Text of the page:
A preferred embodiment of the present invention will be described, by way of example only, with reference to the accompanying drawings, in which:
FIG. 1 shows a perspective view of the front and side of a storage mount in accordance with the present invention;
FIG. 2 shows a section taken along line 2--2 of FIG. 1;
FIG. 3 shows a perspective view of the back and side of the storage mount of FIG. 1;
FIG. 4 shows the section of FIG. 2 wherein a hasp of a lock is being inserted;
FIG. 5 shows the section of FIG. 4 wherein the hasp has been rotated to its support position;
FIG. 6 shows a security mount for use with the storage mount of FIG. 1; and
FIG. 7 shows the section of FIG. 2 with the security mount of FIG. 6 in place.
A storage mount in accordance with the present invention is indicated generally in FIG. 1 at 10. Storage mount 10 may be fabricated from polyurethane or other suitable materials and includes a mounting flange 20 and a raceway 24 which is defined between walls 36 and 40. Raceway 24 includes a generally U-shaped portion 26 and a crosspiece 28 extending between the ends of the arms of the U-shaped portion of the raceway distal the bight of the `U`. The cross-section of raceway 24 is also generally U-shaped and is sized to accept the hasp of a conventional U-lock, as described below.
FIG. 2 shows base wall 32 which, in combination with walls 36 and 40 defines raceway 24. As shown in FIG. 2, the portion 44 of crosspiece 28 adjacent mounting flange 20 is radiused from the arm of the U into the straight portion 46 of crosspiece 28. As will be described below, this allows the hasp of a U-lock to be inserted into raceway 24 and rotated ninety degrees.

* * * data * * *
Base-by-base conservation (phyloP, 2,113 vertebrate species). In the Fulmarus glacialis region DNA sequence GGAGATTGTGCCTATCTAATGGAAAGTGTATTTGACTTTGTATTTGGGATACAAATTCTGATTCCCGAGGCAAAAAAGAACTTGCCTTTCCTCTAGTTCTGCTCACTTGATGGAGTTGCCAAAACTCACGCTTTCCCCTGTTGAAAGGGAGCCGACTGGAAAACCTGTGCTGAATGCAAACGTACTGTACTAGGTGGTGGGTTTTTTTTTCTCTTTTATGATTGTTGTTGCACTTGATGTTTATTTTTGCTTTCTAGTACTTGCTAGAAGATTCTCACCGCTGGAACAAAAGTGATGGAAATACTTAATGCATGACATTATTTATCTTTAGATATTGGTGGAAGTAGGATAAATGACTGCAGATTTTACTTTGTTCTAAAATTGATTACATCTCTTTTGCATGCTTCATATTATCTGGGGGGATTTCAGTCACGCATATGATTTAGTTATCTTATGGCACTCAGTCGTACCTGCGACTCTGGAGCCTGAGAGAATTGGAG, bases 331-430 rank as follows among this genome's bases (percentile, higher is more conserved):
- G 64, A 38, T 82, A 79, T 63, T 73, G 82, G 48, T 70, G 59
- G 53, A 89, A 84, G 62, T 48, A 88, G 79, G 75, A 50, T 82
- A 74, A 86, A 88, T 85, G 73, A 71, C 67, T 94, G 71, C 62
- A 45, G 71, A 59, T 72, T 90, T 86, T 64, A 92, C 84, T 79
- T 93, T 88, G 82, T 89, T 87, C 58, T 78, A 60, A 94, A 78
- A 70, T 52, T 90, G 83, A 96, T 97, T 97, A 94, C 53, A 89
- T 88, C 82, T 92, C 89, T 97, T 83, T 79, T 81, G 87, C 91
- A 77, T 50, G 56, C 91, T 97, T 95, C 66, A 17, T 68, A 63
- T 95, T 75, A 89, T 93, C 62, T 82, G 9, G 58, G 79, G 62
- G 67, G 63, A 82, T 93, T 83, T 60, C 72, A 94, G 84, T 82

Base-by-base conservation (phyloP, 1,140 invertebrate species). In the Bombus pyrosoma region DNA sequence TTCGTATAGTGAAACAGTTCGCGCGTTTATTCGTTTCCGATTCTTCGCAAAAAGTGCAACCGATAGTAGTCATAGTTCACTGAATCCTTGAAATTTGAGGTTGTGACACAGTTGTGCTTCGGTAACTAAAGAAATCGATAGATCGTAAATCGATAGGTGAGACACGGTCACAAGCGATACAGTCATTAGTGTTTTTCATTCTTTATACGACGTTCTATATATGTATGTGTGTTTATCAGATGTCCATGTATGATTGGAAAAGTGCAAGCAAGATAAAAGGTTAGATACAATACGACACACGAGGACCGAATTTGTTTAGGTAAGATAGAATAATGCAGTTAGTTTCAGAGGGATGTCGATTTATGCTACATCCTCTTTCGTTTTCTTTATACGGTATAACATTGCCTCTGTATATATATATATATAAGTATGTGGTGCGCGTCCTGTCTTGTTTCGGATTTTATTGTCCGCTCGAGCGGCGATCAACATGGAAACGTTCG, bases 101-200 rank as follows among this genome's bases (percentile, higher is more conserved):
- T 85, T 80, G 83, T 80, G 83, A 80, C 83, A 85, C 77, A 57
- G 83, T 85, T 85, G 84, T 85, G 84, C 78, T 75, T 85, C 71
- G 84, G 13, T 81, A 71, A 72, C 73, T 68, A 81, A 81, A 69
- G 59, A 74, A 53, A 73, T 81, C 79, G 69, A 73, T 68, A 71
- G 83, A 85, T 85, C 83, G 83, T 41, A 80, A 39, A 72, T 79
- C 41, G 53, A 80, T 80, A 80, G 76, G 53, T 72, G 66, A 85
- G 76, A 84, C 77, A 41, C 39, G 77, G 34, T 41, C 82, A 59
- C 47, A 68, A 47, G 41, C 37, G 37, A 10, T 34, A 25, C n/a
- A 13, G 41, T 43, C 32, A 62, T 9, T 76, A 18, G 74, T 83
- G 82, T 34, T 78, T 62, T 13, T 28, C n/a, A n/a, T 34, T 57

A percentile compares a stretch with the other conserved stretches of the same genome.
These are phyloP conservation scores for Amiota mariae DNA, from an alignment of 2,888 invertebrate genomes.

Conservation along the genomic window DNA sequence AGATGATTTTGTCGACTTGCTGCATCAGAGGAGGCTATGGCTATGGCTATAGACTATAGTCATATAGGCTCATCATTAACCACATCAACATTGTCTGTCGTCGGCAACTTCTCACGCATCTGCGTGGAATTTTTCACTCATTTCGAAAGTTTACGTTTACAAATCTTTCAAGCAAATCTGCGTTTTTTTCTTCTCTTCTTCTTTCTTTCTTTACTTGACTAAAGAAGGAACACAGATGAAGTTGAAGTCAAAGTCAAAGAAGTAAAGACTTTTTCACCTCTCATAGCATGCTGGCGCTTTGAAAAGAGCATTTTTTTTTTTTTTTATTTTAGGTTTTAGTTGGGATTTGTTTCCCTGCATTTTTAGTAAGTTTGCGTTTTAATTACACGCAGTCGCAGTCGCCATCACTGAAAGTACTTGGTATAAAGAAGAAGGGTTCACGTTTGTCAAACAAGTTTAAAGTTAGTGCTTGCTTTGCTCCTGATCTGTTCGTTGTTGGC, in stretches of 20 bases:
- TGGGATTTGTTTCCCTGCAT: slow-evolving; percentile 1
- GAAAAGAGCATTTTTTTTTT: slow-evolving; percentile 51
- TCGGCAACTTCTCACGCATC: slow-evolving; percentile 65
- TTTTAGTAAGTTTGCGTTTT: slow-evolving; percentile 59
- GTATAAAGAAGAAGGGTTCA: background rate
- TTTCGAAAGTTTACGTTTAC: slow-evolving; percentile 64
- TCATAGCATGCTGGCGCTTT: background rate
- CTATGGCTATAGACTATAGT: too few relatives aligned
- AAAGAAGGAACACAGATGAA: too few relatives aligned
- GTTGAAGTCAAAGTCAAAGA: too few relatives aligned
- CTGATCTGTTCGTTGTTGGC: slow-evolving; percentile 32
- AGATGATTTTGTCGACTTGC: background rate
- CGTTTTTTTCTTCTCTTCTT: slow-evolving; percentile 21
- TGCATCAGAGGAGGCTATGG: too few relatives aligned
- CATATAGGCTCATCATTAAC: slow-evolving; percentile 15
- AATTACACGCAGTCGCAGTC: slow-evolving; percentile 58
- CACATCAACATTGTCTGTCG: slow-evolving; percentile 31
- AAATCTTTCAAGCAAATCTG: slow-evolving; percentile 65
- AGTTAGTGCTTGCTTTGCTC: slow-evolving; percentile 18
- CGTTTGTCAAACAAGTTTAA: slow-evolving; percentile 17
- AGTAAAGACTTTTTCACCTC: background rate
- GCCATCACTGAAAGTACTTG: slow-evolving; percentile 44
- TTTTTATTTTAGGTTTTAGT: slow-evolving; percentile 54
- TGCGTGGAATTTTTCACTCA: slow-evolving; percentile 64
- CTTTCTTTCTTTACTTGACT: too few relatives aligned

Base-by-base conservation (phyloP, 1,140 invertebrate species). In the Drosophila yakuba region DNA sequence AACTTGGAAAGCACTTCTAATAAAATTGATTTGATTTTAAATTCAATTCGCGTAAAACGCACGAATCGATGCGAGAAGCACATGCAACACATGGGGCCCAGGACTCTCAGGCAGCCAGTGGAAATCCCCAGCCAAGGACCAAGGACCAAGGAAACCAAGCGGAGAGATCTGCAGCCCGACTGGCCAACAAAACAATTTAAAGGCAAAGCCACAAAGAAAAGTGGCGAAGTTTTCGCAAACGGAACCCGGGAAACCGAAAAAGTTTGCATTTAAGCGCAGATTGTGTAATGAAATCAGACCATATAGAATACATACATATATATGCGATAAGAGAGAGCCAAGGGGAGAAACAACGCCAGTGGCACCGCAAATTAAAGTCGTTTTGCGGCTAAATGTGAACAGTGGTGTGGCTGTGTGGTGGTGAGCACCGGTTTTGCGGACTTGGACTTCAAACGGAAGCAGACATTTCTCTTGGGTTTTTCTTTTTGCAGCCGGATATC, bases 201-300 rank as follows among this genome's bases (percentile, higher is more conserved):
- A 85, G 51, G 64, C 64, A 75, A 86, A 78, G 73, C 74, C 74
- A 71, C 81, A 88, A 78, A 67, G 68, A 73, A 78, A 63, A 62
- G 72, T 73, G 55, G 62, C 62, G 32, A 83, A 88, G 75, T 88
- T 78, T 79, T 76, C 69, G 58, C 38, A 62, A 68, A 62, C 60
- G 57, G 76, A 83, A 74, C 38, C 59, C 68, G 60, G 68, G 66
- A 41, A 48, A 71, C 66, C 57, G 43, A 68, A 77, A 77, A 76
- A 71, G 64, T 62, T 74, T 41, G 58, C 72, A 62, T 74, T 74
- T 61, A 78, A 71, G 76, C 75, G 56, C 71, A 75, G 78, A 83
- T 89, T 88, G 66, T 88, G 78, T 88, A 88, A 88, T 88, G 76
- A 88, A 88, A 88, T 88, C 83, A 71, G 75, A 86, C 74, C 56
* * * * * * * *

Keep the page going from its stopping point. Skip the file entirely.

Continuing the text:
As shown in FIG. 3, mounting flange 20 includes a key-hole mounting aperture 48 and a second mounting aperture 52. Mounting flange 20 also includes a receptacle 56 for a security mount discussed below.
In its simplest form, storage mount 10 is fixed to a support surface, such as a wall or beam, by fixing a suitable mounting screw to the support surface and inserting the head of the mounting screw through the larger portion of keyhole aperture 48. Storage mount 10 is then moved to force the mounting screw into the slot portion of key-hole aperture 48. Next, another suitable mounting screw is fixed to the support surface through mounting aperture 52, fixing storage mount 10 to the support surface.
Once storage mount 10 is properly fixed to a support surface, the hasp 58 of a conventional bicycle U-lock, such as those sold under the `Kyrptonite` trademark, is inserted into raceway 24 as shown in FIG. 4. When hasp 58 has been inserted to the point where the bight of hasp 58 abuts the bight of U-shaped portion 26, hasp 58 is rotated approximately ninety degrees to the position shown in FIG. 5. As shown in the Figure, straight portion 46 of cross-piece 28 abuts the arm of hasp 58 such that further rotation of hasp 58 is prevented. It should be noted that, in this position, access to the screws in mounting apertures 48 and 52 is prevented by hasp 58, inhibiting removal of storage mount 10 from the support surface.
At this point, the frame of the bicycle to be stored is placed over one arm of the hasp and the lock is fastened to the hasp in the conventional manner securing the bicycle to storage mount 10. When the bicycle is to be removed, the lock is opened and the bicycle is removed. If desired, the hasp may also be removed from storage mount 10 by rotating the hasp back ninety degrees and drawing it down and out of storage mount 10. In this manner, the U-lock may still be used to lock the bicycle in the conventional manner at other locations.
As mentioned above, when rotated to the position shown in FIG. 5, hasp 58 is prevented from further rotation and will support the weight of a bicycle on hasp 58. Thus, by mounting storage mount 10 at a height above ground, a bicycle can be lifted and placed on hasp 58 to conveniently and securely store the bicycle at a height above the floor to free up floor space. It is contemplated that where two or more bicycles are to be stored, a first storage mount would be located at a height which allows a first bicycle to rest on the ground while locked to the mount and a second storage mount would be located above the first storage mount at a height which allows the second bicycle to be suspended above the first bicycle when the second bicycle is locked to the second storage mount.